(PO-136) The relationship between glycemic control and food insecurity in people with diabetes mellitus and comorbid psychosis
Background/Significance: In the US, adults with psychosis have increased mortality mostly due to cardiovascular disease (CVD) (Olfson 2015). Diabetes mellitus (DM) is a potent CVD risk factor, which occurs in 28% of individuals with serious mental illnesses (Mangurian 2018). Little is understood of the contribution of social and environmental factors to diabetes health disparities experienced by people with psychosis. Food insecurity has been shown to be an independent risk factor for poor glycemic control (Seligman 2012).
Methods: This IRB-approved cross-sectional survey aims to describe the prevalence and correlates of food insecurity among adults with DM and co-morbid psychosis who receive primary care through 13 clinics affiliated with a large academic healthcare system in Washington state. Administrative data was utilized to identify eligible patients: age 18-65; one inpatient or two outpatient diagnoses of schizophrenia (F20-29) or bipolar disorder (F31) and one inpatient or two outpatient diagnoses of type 2 DM (E08-E13.9). Patients with diagnoses of dementia or intellectual disability were excluded. All eligible patients were sent a letter with a unique link to a survey in Research Electronic Data Capture. The survey included questions related to diabetes clinical characteristics, self-care behaviors, and psychosis symptom severity in addition to demographics. Food insecurity was measured with the validated USDA’s Food Security Survey Module. Consistent with previous studies, participants will be considered food-insecure if two or more responses are affirmative. We will compare clinical and demographic characteristics of participants who are food insecure with those who are not using χ2 for categorical variables and t tests for continuous variables.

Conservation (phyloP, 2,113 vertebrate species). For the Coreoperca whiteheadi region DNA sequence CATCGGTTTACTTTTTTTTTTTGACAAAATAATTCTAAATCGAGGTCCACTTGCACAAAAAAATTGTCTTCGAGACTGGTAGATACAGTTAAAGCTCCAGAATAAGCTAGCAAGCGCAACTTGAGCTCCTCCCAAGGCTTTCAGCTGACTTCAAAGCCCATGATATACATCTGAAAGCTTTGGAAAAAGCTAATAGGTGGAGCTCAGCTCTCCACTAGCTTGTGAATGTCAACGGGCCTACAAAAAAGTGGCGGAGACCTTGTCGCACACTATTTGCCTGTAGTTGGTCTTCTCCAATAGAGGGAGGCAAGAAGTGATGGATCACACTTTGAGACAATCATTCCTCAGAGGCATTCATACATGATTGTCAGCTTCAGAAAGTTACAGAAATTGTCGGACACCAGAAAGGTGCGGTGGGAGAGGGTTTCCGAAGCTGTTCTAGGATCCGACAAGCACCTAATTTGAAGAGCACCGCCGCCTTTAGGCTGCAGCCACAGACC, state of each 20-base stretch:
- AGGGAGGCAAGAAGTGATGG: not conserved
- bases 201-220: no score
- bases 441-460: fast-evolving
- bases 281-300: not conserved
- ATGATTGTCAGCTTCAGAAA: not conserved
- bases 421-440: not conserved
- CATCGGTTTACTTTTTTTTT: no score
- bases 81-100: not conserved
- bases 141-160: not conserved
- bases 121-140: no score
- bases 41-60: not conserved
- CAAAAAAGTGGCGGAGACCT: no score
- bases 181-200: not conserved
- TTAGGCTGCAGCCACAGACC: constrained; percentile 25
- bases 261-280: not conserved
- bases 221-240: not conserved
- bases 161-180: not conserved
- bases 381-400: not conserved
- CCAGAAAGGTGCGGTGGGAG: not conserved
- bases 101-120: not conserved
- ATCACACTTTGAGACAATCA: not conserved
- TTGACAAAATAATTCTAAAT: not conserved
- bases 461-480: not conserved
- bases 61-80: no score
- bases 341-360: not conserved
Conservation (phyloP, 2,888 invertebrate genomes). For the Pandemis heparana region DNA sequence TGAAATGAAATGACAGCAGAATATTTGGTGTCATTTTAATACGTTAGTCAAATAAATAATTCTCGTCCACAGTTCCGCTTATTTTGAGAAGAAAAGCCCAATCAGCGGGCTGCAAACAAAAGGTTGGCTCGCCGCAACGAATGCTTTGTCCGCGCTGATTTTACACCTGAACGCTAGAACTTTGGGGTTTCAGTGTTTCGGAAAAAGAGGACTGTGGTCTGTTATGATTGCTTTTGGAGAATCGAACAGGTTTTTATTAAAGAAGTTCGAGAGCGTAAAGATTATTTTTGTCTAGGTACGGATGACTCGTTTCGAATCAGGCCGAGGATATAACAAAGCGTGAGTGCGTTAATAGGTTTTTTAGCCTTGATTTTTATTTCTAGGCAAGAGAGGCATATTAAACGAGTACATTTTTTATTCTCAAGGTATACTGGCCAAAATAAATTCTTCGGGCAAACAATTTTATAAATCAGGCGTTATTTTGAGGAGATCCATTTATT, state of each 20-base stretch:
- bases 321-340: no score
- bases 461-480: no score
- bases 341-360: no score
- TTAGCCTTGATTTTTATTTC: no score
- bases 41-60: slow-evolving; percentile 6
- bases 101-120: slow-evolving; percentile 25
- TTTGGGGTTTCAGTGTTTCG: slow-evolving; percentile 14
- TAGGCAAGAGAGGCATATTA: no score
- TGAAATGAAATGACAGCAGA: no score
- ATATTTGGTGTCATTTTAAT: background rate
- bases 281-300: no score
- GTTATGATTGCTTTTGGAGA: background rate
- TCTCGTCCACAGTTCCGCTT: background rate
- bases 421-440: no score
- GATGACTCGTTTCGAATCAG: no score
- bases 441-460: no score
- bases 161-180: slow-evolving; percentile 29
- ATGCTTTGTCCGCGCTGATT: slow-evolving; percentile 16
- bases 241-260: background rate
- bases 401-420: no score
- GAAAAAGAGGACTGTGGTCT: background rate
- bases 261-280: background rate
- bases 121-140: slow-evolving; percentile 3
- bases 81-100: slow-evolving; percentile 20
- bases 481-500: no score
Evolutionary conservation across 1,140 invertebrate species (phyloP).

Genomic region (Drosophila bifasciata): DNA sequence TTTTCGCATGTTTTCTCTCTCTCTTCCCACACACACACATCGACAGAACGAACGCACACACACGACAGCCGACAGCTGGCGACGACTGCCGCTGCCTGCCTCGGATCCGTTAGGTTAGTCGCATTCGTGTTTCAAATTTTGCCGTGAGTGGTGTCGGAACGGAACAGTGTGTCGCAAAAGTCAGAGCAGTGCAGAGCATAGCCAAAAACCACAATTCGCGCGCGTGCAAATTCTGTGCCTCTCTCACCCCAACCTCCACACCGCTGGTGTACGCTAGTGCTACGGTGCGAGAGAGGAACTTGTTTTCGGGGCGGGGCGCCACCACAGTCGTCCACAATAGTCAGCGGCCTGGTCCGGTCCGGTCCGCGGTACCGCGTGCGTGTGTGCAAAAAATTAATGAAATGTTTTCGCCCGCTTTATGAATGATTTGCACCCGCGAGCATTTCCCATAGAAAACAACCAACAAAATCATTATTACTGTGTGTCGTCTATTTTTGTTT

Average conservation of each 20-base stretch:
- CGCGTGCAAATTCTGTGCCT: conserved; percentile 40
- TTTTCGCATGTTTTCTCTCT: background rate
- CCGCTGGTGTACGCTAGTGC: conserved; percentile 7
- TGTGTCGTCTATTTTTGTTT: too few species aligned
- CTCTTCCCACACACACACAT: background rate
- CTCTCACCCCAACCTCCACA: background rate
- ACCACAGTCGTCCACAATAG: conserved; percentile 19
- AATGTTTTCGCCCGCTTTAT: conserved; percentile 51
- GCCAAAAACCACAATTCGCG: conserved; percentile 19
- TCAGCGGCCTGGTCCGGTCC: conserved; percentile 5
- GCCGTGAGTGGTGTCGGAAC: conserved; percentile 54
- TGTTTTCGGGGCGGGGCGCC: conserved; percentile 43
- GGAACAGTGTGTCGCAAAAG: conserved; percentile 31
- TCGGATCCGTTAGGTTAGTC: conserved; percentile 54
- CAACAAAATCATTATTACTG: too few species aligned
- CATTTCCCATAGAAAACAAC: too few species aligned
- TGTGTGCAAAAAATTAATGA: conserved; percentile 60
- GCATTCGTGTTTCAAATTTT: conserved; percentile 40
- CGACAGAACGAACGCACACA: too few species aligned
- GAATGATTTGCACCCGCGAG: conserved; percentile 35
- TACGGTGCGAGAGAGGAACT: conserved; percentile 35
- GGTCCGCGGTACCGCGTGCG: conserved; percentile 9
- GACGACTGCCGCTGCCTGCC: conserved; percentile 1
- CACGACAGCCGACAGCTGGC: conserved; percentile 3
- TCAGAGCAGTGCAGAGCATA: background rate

Results: 624 patients with diabetes and psychosis were identified. 434 surveys have been sent to date, and 103 patients have completed the survey, for a response rate of 23.7%. 52% of respondents to date are female, 30.5% are non-white, and 70.9% have a diagnosis of bipolar disorder. 50% of this preliminary sample reported no current employment and 42% were receiving food assistance.
Discussion: Survey data collection will end April 30 and analyses will be completed in May-June. Given the well-established link between poverty and serious mental illness, this study may increase understanding about the contribution of food insecurity to poor diabetes disease control among adults with diabetes and co-morbid psychosis.
Conclusion/Implications: Gaining a greater understanding of the overlap of psychosis, diabetes mellitus, and food insecurity can inform effective interventions that seek to reduce the cardiovascular health disparities.
Mangurian CV et al. Diabetes and prediabetes prevalence by race and ethnicity. Diabetes care. 2018 Jul 1;41(7):e119-20.
Olfson M et al. Premature mortality among adults with schizophrenia in the United States. JAMA psychiatry. 2015 Dec 1;72(12):1172-81.
Seligman HK et al. Food insecurity and glycemic control among low-income patients with type 2 diabetes. Diabetes care. 2012 Feb 1;35(2):233-8.
Gaining a greater understanding of the overlap of psychosis, diabetes mellitus, and food insecurity